dgrid Print Shim

If you need to print a dgrid, you can query the store and create an HTML table with JavaScript.

Create and work with the dgrid as usual, but add a second div below it which will contain the table.

<div class="no-print" id="grid"></div>
<div class="print-only" id="grid_print"></div>

Then set up the CSS to hide the print-only by default. Create a print.css file and the appropriate media attribute hide the no-print class and display the print-only.

Relevant lines of print.css

.print-only {
        display: block;
.print-only table {
        width: 100%;
        table-layout: fixed;
.print-only table th {
        border: 1px solid #000;
        font-weight: bolder;

Relevant lines of admin.css (screen)

.print-only,.page-break {

Link tag for the print.css file

<link media="print” href=’/css/print.css’ rel=’stylesheet’ type=’text/css’>

JavaScript to create the table. This code is used on a page with several grids, the grids are in the grids object, with stores in the stores object.

                byId("print_button").onclick = function() {
                                /* This will find all the print_grids */
                                query("[id$='_grid_print']").forEach(function(node) {
                                                if (node.hasChildNodes()) {

                                                var grid, grid_id;

                                                grid_id = node.id.replace(/_grid_print/,'');
                                                grid = grids[grid_id];

                                                var store = stores[grid_id];
                                                var data = store.query({});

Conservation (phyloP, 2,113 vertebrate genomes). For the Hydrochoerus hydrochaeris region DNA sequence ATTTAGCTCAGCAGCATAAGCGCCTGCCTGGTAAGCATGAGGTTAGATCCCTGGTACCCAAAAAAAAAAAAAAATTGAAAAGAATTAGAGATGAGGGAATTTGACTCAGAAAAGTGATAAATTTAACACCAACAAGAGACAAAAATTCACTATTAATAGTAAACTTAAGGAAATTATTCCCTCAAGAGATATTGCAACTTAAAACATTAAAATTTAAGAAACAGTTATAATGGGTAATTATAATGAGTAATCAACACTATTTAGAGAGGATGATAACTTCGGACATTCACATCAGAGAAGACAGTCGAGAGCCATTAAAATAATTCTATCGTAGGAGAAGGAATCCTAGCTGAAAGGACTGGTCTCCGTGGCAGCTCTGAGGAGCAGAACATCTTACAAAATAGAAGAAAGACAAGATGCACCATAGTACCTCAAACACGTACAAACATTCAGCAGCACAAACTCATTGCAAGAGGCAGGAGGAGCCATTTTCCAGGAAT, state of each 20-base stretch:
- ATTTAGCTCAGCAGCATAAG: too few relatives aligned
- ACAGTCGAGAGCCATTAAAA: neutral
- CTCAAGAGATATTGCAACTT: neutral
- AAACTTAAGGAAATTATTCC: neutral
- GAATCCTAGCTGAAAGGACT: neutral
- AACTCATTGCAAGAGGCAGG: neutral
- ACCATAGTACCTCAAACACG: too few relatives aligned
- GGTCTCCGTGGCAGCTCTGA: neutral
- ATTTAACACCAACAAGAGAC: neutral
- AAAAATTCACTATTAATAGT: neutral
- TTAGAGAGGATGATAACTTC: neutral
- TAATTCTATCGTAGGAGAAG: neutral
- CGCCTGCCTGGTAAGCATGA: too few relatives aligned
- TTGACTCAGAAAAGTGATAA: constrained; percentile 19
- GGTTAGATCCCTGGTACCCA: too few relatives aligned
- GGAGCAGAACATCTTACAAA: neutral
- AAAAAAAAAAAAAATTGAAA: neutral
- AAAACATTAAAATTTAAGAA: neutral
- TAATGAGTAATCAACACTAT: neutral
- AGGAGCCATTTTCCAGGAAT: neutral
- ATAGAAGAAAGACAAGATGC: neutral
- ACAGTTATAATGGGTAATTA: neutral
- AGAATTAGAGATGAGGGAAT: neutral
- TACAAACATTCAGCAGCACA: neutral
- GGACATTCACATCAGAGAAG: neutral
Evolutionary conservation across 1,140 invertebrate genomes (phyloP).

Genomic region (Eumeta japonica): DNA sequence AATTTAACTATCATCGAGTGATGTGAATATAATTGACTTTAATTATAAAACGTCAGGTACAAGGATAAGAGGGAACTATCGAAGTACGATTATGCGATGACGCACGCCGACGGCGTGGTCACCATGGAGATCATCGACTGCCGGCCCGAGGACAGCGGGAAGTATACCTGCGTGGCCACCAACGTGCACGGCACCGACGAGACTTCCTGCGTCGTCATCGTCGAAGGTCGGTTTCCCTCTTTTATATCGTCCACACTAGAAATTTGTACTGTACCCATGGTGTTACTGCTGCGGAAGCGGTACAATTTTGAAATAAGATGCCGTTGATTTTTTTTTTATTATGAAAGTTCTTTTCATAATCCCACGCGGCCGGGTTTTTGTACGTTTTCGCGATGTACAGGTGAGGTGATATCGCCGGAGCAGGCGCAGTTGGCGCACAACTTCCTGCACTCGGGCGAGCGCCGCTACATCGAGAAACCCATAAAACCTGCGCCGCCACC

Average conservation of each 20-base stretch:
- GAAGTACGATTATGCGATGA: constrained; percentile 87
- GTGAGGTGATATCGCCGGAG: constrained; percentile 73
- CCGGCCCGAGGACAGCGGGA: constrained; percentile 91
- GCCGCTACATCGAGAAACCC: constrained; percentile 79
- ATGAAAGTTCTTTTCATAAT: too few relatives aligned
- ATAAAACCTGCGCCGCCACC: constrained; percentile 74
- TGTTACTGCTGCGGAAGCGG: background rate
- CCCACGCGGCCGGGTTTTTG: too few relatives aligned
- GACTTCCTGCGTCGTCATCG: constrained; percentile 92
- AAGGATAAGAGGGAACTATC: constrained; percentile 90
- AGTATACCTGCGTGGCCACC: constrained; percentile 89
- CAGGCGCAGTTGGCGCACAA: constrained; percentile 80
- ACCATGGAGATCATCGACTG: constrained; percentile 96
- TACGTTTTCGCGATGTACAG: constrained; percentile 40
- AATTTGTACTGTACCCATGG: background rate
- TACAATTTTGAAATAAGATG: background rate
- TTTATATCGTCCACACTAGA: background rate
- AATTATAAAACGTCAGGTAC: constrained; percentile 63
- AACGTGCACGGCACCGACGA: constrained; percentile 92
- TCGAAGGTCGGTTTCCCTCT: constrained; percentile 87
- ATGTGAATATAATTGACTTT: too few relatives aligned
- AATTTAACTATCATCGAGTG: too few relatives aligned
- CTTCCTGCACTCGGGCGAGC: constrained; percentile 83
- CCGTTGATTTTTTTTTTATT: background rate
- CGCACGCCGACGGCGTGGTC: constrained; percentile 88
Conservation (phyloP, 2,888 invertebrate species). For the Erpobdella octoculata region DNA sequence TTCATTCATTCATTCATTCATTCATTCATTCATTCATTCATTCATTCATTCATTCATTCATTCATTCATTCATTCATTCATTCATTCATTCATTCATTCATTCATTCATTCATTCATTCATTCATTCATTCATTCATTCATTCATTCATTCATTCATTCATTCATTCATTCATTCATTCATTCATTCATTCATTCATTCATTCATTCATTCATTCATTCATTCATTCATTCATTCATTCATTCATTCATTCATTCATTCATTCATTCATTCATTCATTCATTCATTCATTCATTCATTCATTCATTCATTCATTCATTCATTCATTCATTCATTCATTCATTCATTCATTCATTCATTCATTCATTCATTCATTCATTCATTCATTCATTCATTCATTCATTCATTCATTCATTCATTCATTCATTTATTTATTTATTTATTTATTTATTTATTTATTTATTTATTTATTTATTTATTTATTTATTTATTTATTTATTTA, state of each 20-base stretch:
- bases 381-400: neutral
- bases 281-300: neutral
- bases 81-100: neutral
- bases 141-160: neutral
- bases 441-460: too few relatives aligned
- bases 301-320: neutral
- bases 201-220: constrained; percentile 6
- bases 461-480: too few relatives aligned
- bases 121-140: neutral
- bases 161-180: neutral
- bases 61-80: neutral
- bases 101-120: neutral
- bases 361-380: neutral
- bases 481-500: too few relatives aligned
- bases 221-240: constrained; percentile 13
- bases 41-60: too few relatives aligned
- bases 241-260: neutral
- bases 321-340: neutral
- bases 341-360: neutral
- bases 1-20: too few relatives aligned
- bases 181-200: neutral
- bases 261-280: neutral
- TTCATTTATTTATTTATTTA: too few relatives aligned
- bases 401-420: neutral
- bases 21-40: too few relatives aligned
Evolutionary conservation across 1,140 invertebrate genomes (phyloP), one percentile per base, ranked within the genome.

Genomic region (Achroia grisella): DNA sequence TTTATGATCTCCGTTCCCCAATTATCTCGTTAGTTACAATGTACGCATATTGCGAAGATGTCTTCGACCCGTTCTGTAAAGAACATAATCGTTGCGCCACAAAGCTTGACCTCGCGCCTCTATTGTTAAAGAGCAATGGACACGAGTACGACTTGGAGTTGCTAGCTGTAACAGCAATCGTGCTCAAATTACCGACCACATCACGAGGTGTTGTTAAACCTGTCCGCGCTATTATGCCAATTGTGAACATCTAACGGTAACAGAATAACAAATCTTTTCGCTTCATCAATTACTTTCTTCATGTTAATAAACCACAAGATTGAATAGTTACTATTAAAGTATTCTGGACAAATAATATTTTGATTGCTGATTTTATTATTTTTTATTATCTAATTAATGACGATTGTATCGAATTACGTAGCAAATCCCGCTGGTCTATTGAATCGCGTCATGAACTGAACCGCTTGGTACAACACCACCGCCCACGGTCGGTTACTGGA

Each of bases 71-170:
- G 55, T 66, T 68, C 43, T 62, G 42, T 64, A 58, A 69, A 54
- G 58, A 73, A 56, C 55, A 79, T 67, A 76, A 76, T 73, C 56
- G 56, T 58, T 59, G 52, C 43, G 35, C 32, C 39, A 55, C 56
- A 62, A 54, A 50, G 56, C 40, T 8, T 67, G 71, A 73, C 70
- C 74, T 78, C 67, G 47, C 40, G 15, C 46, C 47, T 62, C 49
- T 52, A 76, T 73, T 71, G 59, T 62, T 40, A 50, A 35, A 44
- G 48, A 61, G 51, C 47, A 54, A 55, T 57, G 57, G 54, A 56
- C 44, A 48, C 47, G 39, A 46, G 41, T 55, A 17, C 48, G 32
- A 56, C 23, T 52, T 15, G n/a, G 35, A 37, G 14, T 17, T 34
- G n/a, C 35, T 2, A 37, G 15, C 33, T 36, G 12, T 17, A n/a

if (data.length === 0) {
                                                        var no_data = document.createTextNode("None at this time");
                                                } else {
                                                        var table, tr, th, td, content, c;
                                                        var hasNumber = false;
                                                        table = document.createElement("table");
                                                        tr = document.createElement("tr");
                                                        for (c in grid.columns) {
                                                                content = document.createTextNode(grid.columns[c].label);
                                                                th = document.createElement("th");
                                                                if (c === "number") hasNumber = true;

                                                        if (hasNumber) {